After moving to Britain aged 25, he set up home in Burton upon Trent, Staffordshire, where, in 2004, he arranged a sham marriage. The ceremony was halted after the Ivorian groom started reading from a crib sheet when answering personal questions about his bride as part of Home Office checks to try to stop bogus weddings. It later transpired the groom had paid Ndoli £2,500 to set up the ceremony.
Ndoli was caught and jailed for two years, with the judge recommending that he be deported on his release. While in Birmingham’s Winson Green Prison in 2005, he wrote a collection of poems under the misleading title of ‘Not a Criminal’.
However, having fathered two sons in the Nineties, he was able to avoid deportation back to the Ivory Coast on the basis of his ‘right to a family life’. This was under Article 8 of the European Convention of Human Rights.
Meanwhile, he struck up an on-off relationship with Erika Lazdane, who had moved to Burton upon Trent from her native Latvia. The 48-year-old became integral to the conspiracy, booking NI interviews and entering into a ‘marriage’ with a man from Ghana in a proxy service held in that country.
Lazdane, who claimed to be in love with Ndoli, received a one-year sentence this week.
However, Ndoli also enjoyed another on-off relationship with the other female member of his gang, 25-year-old Jordane Nice, a Guadeloupe-born French national.
Her role involved acting as interpreter during NI interviews and chaperoning bogus claimants when they travelled from France for short stays at the Pasha Hotel in Camberwell, South London.
Admitting to making false benefit claims of £42,000 and accusing Ndoli of being violent towards her, she was jailed for two years.
A key role was taken by Ayi D’Almeida, a booking clerk for Eurostar in London.
D’Almeida, a 36-year-old father-of-four, was raised in Benin, the former French west African territory of Dahomey, before moving to Lewisham, South London.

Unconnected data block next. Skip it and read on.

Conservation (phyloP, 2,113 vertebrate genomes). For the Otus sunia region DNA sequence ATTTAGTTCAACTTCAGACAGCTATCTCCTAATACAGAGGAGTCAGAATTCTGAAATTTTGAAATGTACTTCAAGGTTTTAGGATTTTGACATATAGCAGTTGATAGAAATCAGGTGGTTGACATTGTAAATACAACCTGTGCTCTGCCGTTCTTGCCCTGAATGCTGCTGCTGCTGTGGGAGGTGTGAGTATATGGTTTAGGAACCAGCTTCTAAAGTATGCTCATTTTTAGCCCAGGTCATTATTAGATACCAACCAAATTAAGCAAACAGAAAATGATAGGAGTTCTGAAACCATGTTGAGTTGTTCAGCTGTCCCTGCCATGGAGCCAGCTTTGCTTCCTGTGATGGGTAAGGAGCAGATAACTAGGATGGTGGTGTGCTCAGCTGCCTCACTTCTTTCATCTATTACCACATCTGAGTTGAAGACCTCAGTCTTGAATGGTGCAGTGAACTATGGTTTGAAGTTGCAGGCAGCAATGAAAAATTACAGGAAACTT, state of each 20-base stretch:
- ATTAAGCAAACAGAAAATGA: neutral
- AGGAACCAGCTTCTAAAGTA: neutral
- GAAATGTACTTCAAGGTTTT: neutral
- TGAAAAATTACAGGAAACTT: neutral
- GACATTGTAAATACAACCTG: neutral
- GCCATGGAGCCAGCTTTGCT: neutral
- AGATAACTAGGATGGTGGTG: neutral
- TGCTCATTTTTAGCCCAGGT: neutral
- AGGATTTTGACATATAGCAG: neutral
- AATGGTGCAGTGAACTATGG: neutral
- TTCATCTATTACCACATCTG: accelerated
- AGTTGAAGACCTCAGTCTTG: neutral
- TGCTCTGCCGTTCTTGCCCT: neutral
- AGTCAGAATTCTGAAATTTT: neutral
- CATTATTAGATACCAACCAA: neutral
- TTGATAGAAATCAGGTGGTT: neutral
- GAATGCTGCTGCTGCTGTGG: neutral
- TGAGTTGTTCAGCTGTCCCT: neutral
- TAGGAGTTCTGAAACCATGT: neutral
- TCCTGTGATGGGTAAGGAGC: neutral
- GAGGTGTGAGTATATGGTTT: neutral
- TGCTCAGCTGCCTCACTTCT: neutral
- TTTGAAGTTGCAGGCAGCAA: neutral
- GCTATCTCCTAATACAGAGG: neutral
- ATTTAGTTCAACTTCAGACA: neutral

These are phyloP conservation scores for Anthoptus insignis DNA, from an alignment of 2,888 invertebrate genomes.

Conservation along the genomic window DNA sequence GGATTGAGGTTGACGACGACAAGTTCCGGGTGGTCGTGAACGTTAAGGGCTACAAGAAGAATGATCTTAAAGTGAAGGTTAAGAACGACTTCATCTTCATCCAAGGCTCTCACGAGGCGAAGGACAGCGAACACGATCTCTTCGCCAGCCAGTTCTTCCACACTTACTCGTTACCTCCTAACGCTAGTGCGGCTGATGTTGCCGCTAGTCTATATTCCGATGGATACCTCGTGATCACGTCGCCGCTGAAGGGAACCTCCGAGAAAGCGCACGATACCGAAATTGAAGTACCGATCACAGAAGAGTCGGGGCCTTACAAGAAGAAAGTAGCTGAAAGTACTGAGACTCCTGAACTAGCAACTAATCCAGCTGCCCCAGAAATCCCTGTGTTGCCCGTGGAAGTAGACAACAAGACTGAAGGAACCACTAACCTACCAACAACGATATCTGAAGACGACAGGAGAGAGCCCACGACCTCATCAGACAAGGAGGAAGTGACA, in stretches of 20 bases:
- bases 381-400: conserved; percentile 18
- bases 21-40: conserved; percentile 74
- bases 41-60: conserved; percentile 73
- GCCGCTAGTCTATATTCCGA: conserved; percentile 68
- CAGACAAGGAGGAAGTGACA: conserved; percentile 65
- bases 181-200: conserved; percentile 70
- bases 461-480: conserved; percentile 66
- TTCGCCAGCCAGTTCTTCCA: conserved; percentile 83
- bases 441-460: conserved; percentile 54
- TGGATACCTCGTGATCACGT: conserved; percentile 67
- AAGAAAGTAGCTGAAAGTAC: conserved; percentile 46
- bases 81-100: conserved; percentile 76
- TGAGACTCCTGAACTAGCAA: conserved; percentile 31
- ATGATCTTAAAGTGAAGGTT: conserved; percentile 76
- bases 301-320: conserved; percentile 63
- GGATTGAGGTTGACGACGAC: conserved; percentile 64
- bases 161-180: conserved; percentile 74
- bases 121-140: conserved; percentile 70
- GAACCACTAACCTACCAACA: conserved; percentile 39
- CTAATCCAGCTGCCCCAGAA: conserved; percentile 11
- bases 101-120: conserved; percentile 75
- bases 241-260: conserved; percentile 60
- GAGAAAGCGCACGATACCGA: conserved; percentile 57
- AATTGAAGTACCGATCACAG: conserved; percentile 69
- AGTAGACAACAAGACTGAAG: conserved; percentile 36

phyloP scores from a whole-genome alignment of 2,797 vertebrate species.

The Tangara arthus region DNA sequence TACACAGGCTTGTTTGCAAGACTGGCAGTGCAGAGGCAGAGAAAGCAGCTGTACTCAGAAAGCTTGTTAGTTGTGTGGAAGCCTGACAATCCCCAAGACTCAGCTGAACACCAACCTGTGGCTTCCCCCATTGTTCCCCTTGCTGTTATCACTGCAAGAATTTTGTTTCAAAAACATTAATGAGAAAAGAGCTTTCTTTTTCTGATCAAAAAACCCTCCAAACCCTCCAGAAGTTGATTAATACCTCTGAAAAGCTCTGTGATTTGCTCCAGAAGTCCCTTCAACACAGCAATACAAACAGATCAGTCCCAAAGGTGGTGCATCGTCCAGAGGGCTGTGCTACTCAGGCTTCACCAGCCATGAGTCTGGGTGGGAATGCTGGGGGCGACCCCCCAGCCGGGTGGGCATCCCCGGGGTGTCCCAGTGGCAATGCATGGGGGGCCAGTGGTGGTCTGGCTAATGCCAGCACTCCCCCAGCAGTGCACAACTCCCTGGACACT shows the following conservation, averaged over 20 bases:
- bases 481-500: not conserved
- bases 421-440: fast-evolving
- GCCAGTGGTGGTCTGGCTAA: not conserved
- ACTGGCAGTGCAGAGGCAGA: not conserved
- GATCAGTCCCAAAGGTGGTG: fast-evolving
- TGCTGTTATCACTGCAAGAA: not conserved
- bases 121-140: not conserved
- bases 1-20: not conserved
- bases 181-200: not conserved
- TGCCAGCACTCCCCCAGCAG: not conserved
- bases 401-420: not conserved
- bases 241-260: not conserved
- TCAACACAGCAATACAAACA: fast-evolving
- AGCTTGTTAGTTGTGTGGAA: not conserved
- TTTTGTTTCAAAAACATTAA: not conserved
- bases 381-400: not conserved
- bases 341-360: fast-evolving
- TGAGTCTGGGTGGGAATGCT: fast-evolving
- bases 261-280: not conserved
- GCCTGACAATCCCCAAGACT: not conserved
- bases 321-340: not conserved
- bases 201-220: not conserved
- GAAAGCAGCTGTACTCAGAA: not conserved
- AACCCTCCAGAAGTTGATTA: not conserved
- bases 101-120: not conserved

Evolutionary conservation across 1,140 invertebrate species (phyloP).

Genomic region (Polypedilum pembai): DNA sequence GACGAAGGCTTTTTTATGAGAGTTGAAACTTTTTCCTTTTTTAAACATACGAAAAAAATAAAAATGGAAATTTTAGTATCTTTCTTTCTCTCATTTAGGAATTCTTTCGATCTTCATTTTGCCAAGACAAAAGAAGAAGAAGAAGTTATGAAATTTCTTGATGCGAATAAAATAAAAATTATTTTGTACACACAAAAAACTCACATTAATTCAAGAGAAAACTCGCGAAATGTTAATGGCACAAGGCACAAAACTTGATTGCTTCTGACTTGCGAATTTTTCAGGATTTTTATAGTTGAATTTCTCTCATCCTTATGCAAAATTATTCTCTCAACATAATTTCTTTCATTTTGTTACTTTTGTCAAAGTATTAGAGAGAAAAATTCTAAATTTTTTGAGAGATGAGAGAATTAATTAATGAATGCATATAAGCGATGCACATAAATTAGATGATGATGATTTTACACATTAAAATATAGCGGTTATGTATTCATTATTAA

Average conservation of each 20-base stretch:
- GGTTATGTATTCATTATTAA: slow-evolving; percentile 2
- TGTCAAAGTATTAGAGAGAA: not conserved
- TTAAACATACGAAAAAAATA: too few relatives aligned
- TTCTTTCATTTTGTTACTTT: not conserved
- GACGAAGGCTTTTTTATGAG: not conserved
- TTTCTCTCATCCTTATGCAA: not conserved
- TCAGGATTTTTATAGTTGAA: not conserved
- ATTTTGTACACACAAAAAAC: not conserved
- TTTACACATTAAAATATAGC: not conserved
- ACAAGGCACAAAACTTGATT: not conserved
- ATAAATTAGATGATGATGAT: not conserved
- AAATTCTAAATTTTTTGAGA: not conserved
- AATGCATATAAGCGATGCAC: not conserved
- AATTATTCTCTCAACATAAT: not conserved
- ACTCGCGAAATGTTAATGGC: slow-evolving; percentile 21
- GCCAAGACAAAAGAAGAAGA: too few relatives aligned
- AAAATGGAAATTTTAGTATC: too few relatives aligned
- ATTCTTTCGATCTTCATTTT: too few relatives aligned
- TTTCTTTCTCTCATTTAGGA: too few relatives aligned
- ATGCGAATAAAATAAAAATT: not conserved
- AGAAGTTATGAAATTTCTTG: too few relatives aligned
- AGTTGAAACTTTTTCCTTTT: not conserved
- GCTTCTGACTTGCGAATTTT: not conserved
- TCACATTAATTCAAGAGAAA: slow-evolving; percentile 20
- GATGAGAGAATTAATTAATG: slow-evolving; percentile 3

D’Almeida was used by Ndoli to get cheap Eurostar tickets for the bogus French NI applicants. He’d book tickets early at a cheap price then, at the last minute, change the names on the tickets to accommodate Ndoli’s French recruits.
This scam cost Eurostar at least £1,055,000. The court heard that 399 French nationals visited Britain to falsely apply for NI numbers, but D’Almeida is believed to have manipulated at least 6,800 fares in total.
The Eurostar clerk successfully protested that he did not know the purpose for which the rail tickets were being used. D’Almeida, now a British national, was jailed for four years.
Higher up the gang’s pecking order was Mathieu Aka, 52. Also from the Ivory Coast, he has been a resident of the UK for the past 25 years, with a partner and child.
When his Camberwell home was raided, police discovered a suitcase containing documents linking him to more than 70 false identities. His two bank accounts contained £80,000 from electronic transfers and £82,000 from cash deposits. He was sent to prison for four years and eight months.
Mahamoud Simakan, the final member of the gang, was Ndoli’s right-hand man, and he profited handsomely, receiving at least £310,000 in benefits.
A French national of African descent, he had continued to work with the gang even while on bail for an offence which ended in him going to jail. In 2011, Simakan was arrested at Dover in possession of false ID.
However, officers failed to realise his significance, and after serving half a 15-month sentence, he was out again working with Ndoli.
During this week’s hearing, the judge sentenced the 36-year-old to five years and four months in jail.
In the end, it was sloppiness that put paid to Ndoli’s gang. They overused one address, in Wavertree Road, Streatham, South London, on benefits applications.
Last year, after four years of inquiries, 100 officers from the Metropolitan Police, Department of Work and Pensions and HM Revenue and Customs, raided ten addresses.
This week, the Home Office trumpeted the convictions as ‘a warning to anyone who thinks they can cheat their way around the rules’.
Culled - Dailymail